According to a report released Thursday by the Illinois Policy Institute, 90 out of the 102 Illinois county governments failed an online transparency audit.
It would be easy to focus on the failure of most counties, but let’s also look at some places that are promoting online transparency.
“The important thing for me is to put meaningful information on our website that ordinary people can understand,” said DuPage County Auditor Bob Grogan. “It’s not just enough to dump data on the website. It has to be easy for people to interpret and read.”
For example, Grogan placed the county’s entire checkbook online for the public to inspect.
“Now instead of having just six people in my office inspecting expenditures, I have 1.6 million (potential) people looking at them. I can’t stress enough how much of a deterrent this is to questionable expenses being submitted by employees. Now it’s not just their supervisor who knows, but it’s their neighbors and relatives.”
Grogan said he will announce in July that he will be seeking the Republican nomination for state treasurer.
Another prospective statewide candidate is Will County Auditor Duffy Blackburn, who is seeking the Democratic nomination for state Comptroller. Blackburn has also made online transparency a major priority.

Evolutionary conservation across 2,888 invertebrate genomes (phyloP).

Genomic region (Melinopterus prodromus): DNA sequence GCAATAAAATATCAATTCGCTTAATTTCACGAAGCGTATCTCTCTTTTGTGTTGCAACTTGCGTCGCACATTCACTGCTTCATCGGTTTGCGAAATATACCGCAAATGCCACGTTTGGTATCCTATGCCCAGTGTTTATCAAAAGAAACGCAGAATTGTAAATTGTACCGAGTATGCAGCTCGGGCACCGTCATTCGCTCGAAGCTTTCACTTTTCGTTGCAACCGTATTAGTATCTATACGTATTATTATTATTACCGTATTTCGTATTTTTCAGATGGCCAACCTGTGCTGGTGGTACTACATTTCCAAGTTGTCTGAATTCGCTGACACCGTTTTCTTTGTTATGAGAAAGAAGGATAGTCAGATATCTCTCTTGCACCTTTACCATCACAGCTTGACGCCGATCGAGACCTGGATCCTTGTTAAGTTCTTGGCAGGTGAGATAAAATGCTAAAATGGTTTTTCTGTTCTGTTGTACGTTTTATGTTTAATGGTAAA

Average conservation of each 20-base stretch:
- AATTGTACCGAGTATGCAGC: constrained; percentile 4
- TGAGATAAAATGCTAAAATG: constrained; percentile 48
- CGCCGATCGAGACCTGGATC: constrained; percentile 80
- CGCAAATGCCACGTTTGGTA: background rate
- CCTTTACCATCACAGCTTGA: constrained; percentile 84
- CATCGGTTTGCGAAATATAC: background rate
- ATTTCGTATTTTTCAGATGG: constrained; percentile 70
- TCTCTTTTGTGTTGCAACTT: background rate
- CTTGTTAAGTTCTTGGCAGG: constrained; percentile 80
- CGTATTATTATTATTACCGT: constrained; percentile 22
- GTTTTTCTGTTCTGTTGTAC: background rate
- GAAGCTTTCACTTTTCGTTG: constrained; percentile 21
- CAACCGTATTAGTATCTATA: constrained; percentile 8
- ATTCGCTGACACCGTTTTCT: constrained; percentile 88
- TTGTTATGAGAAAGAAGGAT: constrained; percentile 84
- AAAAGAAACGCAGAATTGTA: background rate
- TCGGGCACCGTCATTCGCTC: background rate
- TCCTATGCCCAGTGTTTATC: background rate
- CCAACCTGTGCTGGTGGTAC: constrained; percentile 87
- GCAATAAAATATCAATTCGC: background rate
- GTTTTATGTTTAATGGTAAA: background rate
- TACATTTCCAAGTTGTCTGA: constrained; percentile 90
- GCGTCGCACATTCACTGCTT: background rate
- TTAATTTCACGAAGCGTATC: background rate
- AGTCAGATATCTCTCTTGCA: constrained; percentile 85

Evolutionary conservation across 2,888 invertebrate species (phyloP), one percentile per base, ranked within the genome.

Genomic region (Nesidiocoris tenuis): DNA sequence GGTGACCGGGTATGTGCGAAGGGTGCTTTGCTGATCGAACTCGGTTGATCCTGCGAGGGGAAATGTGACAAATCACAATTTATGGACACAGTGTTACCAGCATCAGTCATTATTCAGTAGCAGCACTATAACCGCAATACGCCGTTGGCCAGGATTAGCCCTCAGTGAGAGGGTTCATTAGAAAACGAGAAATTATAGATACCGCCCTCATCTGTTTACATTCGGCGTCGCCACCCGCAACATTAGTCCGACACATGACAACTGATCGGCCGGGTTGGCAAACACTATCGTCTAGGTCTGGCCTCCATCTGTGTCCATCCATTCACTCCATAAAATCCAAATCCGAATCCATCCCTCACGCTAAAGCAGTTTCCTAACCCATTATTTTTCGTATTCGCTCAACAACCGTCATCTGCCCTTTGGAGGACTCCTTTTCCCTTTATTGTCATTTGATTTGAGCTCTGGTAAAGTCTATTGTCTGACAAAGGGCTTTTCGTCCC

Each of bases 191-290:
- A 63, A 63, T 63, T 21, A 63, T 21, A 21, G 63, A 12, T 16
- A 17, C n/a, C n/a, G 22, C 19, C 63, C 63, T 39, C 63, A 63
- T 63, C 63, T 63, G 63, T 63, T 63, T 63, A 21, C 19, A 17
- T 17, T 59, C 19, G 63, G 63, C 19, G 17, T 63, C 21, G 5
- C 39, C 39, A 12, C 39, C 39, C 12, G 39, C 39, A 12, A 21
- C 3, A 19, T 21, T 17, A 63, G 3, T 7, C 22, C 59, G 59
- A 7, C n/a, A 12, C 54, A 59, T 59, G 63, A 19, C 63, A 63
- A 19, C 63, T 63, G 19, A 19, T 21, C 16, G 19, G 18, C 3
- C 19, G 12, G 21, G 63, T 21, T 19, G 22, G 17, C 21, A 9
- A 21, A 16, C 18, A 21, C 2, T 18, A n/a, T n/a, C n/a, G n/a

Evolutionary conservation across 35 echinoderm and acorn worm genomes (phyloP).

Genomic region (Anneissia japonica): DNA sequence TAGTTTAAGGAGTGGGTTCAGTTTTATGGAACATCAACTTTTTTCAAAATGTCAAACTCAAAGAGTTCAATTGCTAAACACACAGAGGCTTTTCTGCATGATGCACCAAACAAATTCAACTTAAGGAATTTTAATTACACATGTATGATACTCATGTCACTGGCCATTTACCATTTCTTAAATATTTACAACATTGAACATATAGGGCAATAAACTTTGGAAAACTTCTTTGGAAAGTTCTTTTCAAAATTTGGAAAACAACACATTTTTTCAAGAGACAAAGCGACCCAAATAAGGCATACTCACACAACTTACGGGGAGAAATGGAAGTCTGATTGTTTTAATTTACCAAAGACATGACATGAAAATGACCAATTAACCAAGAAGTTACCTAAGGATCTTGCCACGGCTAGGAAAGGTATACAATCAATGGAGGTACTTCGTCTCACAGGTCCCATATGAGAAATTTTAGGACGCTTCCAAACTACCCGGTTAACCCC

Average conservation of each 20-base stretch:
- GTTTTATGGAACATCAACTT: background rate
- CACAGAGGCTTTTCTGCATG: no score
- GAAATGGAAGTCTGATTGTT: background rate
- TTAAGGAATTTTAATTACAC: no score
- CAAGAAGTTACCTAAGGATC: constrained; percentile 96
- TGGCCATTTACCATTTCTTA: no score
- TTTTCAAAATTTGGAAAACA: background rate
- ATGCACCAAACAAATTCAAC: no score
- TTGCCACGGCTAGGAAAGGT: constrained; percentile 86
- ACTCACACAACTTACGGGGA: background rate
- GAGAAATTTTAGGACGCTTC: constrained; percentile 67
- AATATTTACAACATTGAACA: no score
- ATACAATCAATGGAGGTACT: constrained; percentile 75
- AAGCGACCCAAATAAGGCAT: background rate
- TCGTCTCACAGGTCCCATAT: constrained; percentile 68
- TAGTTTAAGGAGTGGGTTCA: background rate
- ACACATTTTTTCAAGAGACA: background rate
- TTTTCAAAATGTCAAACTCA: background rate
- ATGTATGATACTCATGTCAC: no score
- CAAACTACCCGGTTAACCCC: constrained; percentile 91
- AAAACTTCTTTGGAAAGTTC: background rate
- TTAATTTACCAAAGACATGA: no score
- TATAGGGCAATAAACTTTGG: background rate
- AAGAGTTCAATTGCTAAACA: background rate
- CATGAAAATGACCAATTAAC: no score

“The motto in my office is accountability plus transparency equals good government,” he said. “And having all of this information online fits in quite nicely with that philosophy. I can’t stress enough how much fraud, waste and abuse this deters.”
Blackburn said before he posted Will County’s information online, he received about 10 Freedom of Information Act requests a year. Now, many Will County residents routinely peruse the website looking for information rather than file FOIAs.
“Last year we had 4,455 people visit our website. I think that shows the true level of interest out there in what is going on in county government,” he said.
Unfortunately, not all counties in Illinois have done as well as Will and DuPage counties.
The Institute’s online transparency audit of all 102 counties found some pretty abysmal practices across the Land of Lincoln.
Here are some lowlights to consider:
22 out of 102 Illinois counties do not have a website
12 counties violated the Open Meetings Act by failing to post a calendar and agendas prior to a meeting and minutes of meetings online
27 counties were in violation of the Freedom of Information Act by failing to post complete instructions on how to file a FOIA request
In four categories on the 10-Point Transparency Checklist (expenditures, compensation, contract and lobbying), more than 90 counties had failing grades
Such findings show a certain level of contempt by elected officials for those they are supposed to serve.